In response to Gutierrez and others criticizing the reelection campaign for using the name the group has worked under for years, the Trump campaign says President Trump selected "Latinos for Trump" for the coalition without any prior knowledge of Gutierrez's work or organization.
The White House official Twitter account retweeted a tweet by Gutierrez's "Latinos for Trump" group as recently as a month before the campaign rolled out its coalition under the same name.
Long-time Latino pro-Trump surrogates say not only is the campaign using their “Latinos for Trump” name, but the campaign also placed a number of high-profile, GOP establishment Latino leaders at the helm of its own coalition—including some who’ve publicly blasted the president’s record in the community.
The campaign named Florida Lieutenant Governor Jeanette Nuñez co-chair for its Latino outreach coalition, despite Nuñez’s history of criticizing the president, including calling Trump a supporter of the Ku Klux Klan during the 2016 election cycle.
“Wake up Florida voters, Trump is the biggest con-man there is,” Nuñez wrote in a now-deleted tweet while she was supporting Sen. Marco Rubio’s failed 2016 presidential campaign.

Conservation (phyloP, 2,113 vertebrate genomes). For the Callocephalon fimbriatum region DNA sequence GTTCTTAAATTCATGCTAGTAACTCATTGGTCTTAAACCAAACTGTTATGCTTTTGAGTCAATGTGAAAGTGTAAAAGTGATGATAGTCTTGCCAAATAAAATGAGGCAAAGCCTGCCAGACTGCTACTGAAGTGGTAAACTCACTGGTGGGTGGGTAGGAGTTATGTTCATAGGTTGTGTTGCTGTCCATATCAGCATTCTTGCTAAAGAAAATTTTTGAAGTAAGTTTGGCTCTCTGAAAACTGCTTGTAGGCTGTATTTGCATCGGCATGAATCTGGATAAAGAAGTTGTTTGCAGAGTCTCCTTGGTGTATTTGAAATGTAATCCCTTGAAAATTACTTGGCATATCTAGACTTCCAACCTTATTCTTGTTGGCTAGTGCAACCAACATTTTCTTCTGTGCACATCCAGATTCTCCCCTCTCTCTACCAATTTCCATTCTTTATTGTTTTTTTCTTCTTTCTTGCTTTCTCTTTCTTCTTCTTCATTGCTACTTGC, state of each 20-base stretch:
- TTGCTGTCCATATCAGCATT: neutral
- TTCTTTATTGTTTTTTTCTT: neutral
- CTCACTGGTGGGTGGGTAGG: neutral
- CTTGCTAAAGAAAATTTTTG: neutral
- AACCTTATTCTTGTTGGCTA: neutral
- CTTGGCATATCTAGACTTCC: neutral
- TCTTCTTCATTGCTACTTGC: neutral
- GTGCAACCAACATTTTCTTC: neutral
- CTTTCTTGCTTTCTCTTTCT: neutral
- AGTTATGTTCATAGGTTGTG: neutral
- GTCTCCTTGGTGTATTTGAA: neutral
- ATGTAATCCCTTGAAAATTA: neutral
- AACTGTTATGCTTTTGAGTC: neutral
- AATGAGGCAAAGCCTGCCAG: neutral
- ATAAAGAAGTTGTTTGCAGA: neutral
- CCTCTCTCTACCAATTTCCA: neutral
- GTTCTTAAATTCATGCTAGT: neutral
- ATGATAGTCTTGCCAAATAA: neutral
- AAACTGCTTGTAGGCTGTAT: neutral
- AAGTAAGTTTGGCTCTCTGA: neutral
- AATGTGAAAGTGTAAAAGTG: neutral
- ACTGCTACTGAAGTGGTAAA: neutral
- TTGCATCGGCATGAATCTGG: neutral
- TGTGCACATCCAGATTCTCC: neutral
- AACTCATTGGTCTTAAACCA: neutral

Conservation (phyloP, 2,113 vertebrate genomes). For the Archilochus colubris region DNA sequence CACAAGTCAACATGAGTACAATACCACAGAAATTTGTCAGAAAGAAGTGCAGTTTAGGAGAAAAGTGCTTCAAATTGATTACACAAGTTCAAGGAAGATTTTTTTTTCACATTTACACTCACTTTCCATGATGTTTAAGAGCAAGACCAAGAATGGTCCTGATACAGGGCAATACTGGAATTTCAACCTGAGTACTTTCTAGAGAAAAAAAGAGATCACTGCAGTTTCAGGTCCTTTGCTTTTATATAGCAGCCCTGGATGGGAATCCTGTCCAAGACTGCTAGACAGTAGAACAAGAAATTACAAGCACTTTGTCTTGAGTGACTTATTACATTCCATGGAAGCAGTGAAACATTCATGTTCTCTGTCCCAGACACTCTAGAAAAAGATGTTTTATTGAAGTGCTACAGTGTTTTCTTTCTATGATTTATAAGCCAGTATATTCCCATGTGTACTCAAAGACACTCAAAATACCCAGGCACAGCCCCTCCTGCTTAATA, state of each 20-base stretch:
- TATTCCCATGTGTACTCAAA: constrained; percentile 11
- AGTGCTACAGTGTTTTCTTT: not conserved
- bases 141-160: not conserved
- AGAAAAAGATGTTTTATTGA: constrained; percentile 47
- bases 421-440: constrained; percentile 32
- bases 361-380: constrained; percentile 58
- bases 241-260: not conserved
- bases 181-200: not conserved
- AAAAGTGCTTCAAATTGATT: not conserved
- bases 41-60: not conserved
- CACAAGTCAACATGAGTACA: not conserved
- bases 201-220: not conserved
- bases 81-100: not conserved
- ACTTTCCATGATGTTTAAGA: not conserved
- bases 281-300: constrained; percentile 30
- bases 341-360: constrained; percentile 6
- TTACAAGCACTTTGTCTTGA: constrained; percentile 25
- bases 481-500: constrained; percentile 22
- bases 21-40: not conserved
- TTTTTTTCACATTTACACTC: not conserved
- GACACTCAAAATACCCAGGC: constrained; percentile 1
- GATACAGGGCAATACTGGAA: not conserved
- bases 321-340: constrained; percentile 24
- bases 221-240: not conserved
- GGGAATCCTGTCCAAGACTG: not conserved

In a statement to ABC News, Nuñez said the comment came "in the midst of a highly contentious primary season."
"I was a staunch supporter of a close friend and colleague, Senator Marco Rubio. Being that campaigns are heated, I did tweet something unfavorable about then presidential candidate Donald J. Trump, but proudly supported him as a delegate for the State of Florida during the GOP Convention. Since then, I have had the opportunity to work and see his bold agenda for America firsthand— an agenda that has brought about unprecedented change in our country with continued job growth, unemployment rates at record low and leadership in regards to diplomacy,” Nuñez said.
And for some Latino surrogates who say they've spent the past few years working to build support in Hispanic communities for Trump, having the newly established Trump campaign coalition lead by those who didn’t support the president during the slog of the 2016 election feels like a slap in the face.
“It's something that we don't understand —How do these people continue to make up this board and be close to the Trump campaign if they're not even pro-Trump? We feel that the people on the ground who have the scars of the moment—they don't acknowledge them," Gutierrez said.
The Trump campaign has demanded that all of Gutierrez’s websites and social media accounts related to “Latinos for Trump” add disclaimers noting that the organization was not endorsed or authorized by the president or the campaign.
Over the next few weeks, Gutierrez’s "Latinos for Trump" organization exchanged multiple heated letters with Trump campaign lawyers— including one where the Trump campaign slammed the group's "tone" during the discussions. “Rather than complying with the campaign's fair and reasonable requests, it appears that LFT has chosen a much more obstructionist path," Trump campaign lawyer Amy D. Carli wrote in a letter obtained by ABC News and confirmed by the Trump campaign.